You’ve noticed that whenever your dog hears the sound of a siren, he starts to howl, and you’re curious about whether or not this is normal dog behavior. Why do dogs howl at sirens?
Is it instinctual for him to howl at every police car, fire engine, and emergency vehicle that whizzes by your house? Or should you try to curb this habit? By learning about why dogs howl at sirens, dog owners can address this issue head-on – if it’s a problem – or simply leave their dogs to be, well, dogs. Here are some of the common reasons why dogs howl at sirens.
Why Do Dogs Howl at Sirens? They Are Communicating With the Family/Pack
Dogs are descendants of wolves, and in the wild, wolves howl at one another as a form of communication. If a wolf wants to communicate with the rest of the wolf pack that there is a foreign invader, or it simply wants to let them know where he is, he will howl.
Your dog does not belong to a wolf pack; instead, he belongs to your family, and his howling behavior is him trying to communicate with you when he hears a siren. Perhaps he thinks it’s a threat, for instance, and he’s trying to let you, his pack member, know to protect you. He could also think that by howling, he is warding off the invader making the noise.
He Believes the Siren Is Communicating With Him
Another reason your dog could be howling is that he interprets the sound coming from a fire truck or another type of passing siren as communication. Other high-pitched sounds from clarinets, flutes, or other sources could also trigger the howling.
Your Dog Is Scared
It’s possible that your pup is scared of the sound of a siren, especially if he’s scared of other loud noises like fireworks. He might howl under the siren sound goes away. If your dog is exhibiting certain body language like tilting his head or panting or pacing, or he runs away, then he’s likely frightened.
Do All Types of Dogs Howl at Sirens?
Every type of dog breed won’t express a vocalization like howling when they hear a siren. But if your dog does, keep in mind that it’s completely normal f. There may only be a problem if your dog is doing it excessively.
Hounds like bloodhounds, beagles, and foxhounds are known for howling, while huskies and malamutes are also usually howlers. Huskies and malamutes are closer to their wolf ancestors than other breeds, which may explain the howling.
Your dog might ignore sirens when they pass by, even if he is one of these kinds of breeds. Every dog is different. If your dog doesn’t howl, he is probably just used to the sound, especially if you live in a place where he hears them all the time and he isn’t threatened by them.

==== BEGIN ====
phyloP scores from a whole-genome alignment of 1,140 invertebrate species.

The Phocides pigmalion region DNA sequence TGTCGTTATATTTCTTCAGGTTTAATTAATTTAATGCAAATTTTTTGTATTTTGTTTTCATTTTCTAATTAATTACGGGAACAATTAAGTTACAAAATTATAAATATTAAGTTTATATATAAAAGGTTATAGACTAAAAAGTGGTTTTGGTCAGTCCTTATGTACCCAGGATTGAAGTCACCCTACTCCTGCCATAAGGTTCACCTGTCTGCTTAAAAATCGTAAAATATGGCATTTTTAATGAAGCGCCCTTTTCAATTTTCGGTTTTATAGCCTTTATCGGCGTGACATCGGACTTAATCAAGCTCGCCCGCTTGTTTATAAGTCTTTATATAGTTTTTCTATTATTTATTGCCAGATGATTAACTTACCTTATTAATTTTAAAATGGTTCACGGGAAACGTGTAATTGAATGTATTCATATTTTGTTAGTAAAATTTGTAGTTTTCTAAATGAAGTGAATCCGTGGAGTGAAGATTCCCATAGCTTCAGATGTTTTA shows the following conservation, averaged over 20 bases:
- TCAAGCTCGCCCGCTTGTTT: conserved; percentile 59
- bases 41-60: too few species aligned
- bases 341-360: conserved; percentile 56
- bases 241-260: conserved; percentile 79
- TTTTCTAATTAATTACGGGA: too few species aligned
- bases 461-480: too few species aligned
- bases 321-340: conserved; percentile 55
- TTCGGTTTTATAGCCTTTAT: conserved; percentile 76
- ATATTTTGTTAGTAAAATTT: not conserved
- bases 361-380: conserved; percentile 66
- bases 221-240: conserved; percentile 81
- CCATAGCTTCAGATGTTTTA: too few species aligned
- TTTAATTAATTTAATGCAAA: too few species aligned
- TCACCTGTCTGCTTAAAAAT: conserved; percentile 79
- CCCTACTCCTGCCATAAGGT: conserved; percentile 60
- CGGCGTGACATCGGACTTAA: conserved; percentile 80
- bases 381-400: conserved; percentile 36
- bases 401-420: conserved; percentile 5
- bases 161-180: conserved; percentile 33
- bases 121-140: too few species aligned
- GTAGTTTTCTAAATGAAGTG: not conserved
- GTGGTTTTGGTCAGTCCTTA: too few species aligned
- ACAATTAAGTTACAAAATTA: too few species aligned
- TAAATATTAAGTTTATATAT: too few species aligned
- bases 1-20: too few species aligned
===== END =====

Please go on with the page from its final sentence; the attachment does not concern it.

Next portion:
Curbing Howling in Dogs
If this canine behavior is bothering you, there are a few steps you can take. For instance, perhaps your dog is suffering from separation anxiety, and he starts howling when you leave. Or, if you aren’t home and a siren passes by, he goes wild with howling. This could really be an issue if you live in an apartment building with neighbors nearby.
To address separation anxiety, don’t make a big deal out of leaving your home. If you do, your howling dog may remember that you’re leaving, and he will start becoming anxious and make noise.
Instead, every time you’re leaving, give him a treat that will last, like a bone or a treat-dispensing toy. You can stuff an Orbee-Tuff Diamond Plate ball with some kibble or peanut butter, and your dog will have fun trying to catch the toy as it bounces unpredictably around the house.
If you do this enough times, your dog will learn that you leaving the house is a good thing, and he’ll be less likely to get stressed out and howl. It’s also important to crate train your dog so he has somewhere comforting to spend the day, and to leave him with plenty of other toys he can play with.
Use Positive Reinforcement
If your pooch howls or whines because he is scared of fireworks or other loud noises, one solution is to get him a Thundershirt, which will calm his anxiety. You could also play white noise try to cover the outside noise and lead him to his crate, where he will hopefully be able to relax.
Always remember that positive reinforcement, like rewarding your dog with praise and treats, works better for dogs than negative reinforcement. Yelling at your dog to stop howling is likely not going to do anything. Instead, it could teach your dog to be afraid of you, or show him that when he wants attention from you, all he has to do is howl.
If you need some options for healthy treats, reward your dog with Wholesome Pride’s Raw Freeze Dried Beef & Liver Dog Treats. They are all-natural, grain-free, and have no artificial fillers or preservatives. If your dog has a sensitive stomach or food allergies, these are safe snacks.
Keep in mind that if your training methods fail, you could always hire a professional dog trainer or animal behaviorist to come to help you curb your dog’s howling.
Howling Because of Medical Issues
Your dog could be howling because of medical issues. This is why it’s important to take him to the veterinarian if you notice any physical changes or your dog seems different personality-wise. For example, perhaps he’s more lethargic or has trouble jumping up on the couch. Your vet will be able to help your pup and hopefully, that will put an end to the howling.
Do Sirens Hurt a Dog’s Ears?
You might be concerned about whether or not sirens hurt your dog’s ears. While sirens could startle your dog, it’s unlikely that the sound is painful to them. If it were, then dogs wouldn’t run towards the sirens, which they often do when they hear and see them.
Howling in Dogs
Your dog’s howling is typically not something you need to worry about. But if you believe it stems from a larger issue like anxiety or health problems, take the necessary steps and be in touch with your vet and/or a dog trainer if necessary. Then, not only will your home be a more peaceful place, but your dog will feel better, too.